As the world marks International Women’s Day, whose theme this year focuses on “women in the changing world of work”, the Israeli military says it is ahead of the curve in providing combat roles for female soldiers.
Not far from the Syrian border, two Israeli soldiers – a man and a woman – faced off in a training session of Krav Maga, an Israeli self-defense technique.
“I want you to be aggressive, give him the fight of his life,” physical education officer Lotem Stapleton urged the woman, a soldier in the Haraam artillery battalion, the Israeli military’s longest-running mixed-gender combat battalion.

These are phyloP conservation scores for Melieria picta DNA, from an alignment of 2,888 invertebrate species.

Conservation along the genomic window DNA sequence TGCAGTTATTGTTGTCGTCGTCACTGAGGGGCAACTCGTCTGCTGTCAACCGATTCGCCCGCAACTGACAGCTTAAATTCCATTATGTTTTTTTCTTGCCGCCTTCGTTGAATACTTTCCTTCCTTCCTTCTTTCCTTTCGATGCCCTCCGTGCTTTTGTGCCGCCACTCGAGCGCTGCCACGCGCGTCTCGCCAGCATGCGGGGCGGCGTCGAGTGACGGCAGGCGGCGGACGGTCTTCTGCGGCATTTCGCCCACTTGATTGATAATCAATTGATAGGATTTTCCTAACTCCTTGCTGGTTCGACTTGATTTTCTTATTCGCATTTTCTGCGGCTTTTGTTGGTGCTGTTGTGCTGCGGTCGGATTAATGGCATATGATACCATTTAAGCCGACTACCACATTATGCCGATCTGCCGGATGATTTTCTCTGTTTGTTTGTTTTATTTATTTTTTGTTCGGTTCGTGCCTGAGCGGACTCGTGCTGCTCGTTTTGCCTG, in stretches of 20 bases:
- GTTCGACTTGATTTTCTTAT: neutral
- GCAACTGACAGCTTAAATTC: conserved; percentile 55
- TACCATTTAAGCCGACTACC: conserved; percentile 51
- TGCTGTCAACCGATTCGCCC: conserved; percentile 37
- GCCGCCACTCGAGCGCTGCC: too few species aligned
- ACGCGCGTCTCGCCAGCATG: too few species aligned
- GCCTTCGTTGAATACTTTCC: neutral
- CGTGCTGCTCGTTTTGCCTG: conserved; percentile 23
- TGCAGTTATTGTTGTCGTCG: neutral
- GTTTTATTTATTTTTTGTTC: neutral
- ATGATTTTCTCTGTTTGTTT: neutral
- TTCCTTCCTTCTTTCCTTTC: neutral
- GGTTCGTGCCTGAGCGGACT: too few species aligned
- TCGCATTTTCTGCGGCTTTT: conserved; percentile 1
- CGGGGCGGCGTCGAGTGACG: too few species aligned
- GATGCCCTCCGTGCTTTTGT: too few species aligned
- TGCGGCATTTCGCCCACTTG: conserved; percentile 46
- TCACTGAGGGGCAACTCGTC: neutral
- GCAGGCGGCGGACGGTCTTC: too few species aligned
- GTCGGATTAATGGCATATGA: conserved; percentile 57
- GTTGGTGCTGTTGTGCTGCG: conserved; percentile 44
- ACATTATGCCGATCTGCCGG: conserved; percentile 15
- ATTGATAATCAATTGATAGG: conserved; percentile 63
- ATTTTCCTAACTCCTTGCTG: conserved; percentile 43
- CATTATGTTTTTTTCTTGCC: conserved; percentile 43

At an army base – which under military censorship rules could not be identified – in the Israeli-occupied Golan Heights, Stapleton shouted encouragement at a pack of 13 soldiers who confronted a stream of “enemy combatants” in a training circuit.
“Today, 85 percent of (combat) positions are open to women. We are also talking about opening more and more positions,” Stapleton said.
The Haraam battalion began accepting women in 2000. Overall, female soldiers now make up 7 percent of the fighting ranks in the Israeli military, where men and women are conscripted at the age of 18.